I haven’t seen R. Kagan’s interpretation of the Mishnah. Where can I find that?

Neither have I seen your resolution of quantum madness. Where is that?

And most importantly, what happens now to Everett et al, who claimed to have resolved Wigner’s paradox?

Robert ArvayMarch 24, 2019 at 4:39 pmWigner’s Enemy

While I am an idiot in physics, I am also a compulsive analyst of things I do not understand, like for example, physics. My theory is that an ancestor of mine cheated a fortune-teller, who then placed a curse on his descendants, and due to incompetence on the part of the fortune-teller, or more likely, my own sinfulness, the curse took effect in only me. Therefore, I am doomed throughout this life to ponder the imponderable.

Which brings us, without segue, to the experiment known as “Wigner’s Friend.” As I understand it (which I don’t), this experiment demonstrates that, regarding quantum effects, two people can both be correct about an observation, but the two observations cannot both be right in the traditional local-realist sense.

Without delving into it more deeply than that, one interpretation of this experiment is that there can be two different realities in the same universe, each reality being dependent on the observer or measurement.

However, in my idiocy, I think I may have noticed a defect in that interpretation, which is that, there are actually three observers, not two. The third observer is the theorist, or you, or the general population. How does that third observer affect the experiment? He affects it, because whereas the first two observers each have made a separate, independent conclusive observation, so has the third—but we have observed, not each event separately, but both of them in synergy. That observer (us) will note that, if the two-realities interpretation is correct, then all of physical reality is a paradox, a self-contradiction without resolution.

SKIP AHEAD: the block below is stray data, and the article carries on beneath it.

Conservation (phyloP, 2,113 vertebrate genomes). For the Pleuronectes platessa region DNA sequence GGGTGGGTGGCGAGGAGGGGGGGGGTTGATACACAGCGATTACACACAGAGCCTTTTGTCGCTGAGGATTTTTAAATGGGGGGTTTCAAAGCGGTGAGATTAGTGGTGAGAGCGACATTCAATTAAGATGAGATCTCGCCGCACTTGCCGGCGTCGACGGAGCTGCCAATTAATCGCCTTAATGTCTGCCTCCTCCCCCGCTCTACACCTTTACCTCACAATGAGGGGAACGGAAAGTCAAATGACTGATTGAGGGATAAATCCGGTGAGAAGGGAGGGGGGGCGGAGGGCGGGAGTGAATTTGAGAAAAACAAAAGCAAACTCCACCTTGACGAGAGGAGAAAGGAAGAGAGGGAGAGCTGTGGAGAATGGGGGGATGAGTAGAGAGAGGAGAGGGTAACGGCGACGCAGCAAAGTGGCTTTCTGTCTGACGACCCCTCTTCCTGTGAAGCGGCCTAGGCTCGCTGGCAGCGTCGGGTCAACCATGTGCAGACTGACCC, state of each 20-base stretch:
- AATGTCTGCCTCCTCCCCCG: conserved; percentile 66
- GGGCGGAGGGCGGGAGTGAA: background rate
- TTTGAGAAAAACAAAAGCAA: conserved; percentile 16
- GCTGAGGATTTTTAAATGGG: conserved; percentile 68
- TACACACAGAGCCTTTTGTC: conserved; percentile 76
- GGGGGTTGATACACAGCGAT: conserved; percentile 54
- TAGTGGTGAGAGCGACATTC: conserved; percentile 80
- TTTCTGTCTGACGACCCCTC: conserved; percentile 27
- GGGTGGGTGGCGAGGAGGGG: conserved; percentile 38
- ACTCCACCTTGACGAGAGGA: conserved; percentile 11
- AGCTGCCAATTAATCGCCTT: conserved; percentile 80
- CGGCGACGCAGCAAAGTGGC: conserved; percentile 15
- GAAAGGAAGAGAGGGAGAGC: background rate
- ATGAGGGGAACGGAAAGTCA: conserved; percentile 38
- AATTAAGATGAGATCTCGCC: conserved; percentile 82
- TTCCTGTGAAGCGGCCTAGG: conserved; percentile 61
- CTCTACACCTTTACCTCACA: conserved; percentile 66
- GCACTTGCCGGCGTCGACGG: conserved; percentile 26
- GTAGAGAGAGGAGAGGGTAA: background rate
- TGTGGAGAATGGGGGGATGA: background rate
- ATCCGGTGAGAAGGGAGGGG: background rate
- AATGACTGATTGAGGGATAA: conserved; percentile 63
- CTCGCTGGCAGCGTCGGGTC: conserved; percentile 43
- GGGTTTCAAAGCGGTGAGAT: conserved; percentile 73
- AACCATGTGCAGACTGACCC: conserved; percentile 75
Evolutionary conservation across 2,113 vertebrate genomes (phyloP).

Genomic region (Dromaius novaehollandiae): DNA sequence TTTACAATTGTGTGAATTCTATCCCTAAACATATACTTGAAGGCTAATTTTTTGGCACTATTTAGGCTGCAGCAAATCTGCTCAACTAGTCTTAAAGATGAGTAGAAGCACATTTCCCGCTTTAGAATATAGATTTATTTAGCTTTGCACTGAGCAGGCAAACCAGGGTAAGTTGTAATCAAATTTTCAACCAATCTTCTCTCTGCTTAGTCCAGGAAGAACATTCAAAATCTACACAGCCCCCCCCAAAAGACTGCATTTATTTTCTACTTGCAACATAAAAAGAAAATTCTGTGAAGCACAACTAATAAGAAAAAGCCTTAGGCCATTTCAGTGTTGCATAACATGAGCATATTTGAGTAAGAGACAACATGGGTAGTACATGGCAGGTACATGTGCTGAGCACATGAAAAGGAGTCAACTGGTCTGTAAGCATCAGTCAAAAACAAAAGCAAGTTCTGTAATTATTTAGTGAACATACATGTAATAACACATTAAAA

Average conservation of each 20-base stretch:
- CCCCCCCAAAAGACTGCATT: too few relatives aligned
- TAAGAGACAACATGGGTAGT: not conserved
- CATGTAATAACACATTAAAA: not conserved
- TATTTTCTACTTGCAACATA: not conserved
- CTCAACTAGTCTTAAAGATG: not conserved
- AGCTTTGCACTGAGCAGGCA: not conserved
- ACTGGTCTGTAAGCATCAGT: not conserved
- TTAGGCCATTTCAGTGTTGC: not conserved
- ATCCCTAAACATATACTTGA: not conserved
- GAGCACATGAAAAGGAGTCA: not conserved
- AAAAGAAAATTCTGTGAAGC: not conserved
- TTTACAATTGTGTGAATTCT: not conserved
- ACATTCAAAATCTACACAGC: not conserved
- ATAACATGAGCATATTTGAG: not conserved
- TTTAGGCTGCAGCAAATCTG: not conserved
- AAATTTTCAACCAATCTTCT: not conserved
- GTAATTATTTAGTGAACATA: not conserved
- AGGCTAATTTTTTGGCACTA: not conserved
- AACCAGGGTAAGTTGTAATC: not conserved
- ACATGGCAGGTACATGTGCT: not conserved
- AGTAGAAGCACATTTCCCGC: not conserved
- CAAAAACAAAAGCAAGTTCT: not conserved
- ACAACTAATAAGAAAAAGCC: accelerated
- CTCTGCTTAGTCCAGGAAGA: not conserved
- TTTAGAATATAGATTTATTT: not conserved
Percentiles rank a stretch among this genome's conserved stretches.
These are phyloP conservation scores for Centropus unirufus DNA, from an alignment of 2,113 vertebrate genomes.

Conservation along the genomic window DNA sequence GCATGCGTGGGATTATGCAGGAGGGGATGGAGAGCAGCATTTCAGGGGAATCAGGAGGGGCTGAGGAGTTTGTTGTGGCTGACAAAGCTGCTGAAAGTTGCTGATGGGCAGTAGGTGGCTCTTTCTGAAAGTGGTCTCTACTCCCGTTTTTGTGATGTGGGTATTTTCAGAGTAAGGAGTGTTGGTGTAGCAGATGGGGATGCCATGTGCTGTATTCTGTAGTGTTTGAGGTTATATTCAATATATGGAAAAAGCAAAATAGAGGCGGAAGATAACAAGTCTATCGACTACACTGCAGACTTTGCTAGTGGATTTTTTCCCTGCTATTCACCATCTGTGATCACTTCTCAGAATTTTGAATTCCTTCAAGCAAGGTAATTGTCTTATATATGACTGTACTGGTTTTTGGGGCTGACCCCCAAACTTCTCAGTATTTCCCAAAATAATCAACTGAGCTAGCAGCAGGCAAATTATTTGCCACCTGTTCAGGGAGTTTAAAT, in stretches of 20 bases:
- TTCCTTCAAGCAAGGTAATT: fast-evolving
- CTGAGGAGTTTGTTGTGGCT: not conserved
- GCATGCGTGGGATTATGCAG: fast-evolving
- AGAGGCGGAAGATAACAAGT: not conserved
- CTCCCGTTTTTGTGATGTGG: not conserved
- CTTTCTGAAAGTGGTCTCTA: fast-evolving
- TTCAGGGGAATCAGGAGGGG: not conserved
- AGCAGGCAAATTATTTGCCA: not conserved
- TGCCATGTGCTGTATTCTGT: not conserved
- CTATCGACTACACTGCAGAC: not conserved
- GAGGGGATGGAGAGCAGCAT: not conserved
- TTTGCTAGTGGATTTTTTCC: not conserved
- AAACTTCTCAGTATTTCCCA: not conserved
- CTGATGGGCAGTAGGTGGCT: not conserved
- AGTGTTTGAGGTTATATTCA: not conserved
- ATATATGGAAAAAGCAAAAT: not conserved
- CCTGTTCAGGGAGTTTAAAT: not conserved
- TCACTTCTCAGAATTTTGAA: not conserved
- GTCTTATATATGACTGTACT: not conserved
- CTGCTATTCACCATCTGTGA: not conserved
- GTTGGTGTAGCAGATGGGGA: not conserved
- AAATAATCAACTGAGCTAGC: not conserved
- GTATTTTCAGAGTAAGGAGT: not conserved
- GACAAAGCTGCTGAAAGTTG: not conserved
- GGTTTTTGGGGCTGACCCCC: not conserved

If that is true, then reason is futile, and logic is absurdity.

I suspect, however, that the collapse versus superposition of quantum probability waves is insufficiently understood, and that furthermore, the nature and role of conscious perception in physics is understood not at all.

Alexander PoltorakMarch 25, 2019 at 12:35 amYou are certainly correct in your conclusions summed up in your last paragraph.

As far as the theorist as the “third observer,” I would agree that the theorist participates, but not as an an observer but as an interpreter. An “observer” in quantum mechanics is one who performs the measurement. A theorist does not perform the measurement, hence he/she is not an observer in this narrow sense. However, in attempting to interpret the results we contribute to the overall epistemic process.

John PrioloJuly 17, 2020 at 3:58 pmAs a retired nuclear engineer who often had to teach mechanics and new engineers the basics of reactor theory I would start out with two statements:

1. It is better to know the truth + or – 10% than to demand an exact solution and not know the truth at all..

2. An easily understood workable falsehood is far better than an complex unworkable truth.

This was all part of a long story involving Fermi, Palumbo, Yankees shortstop Frankie Crocetti and Hot Dog vendor George Thumb.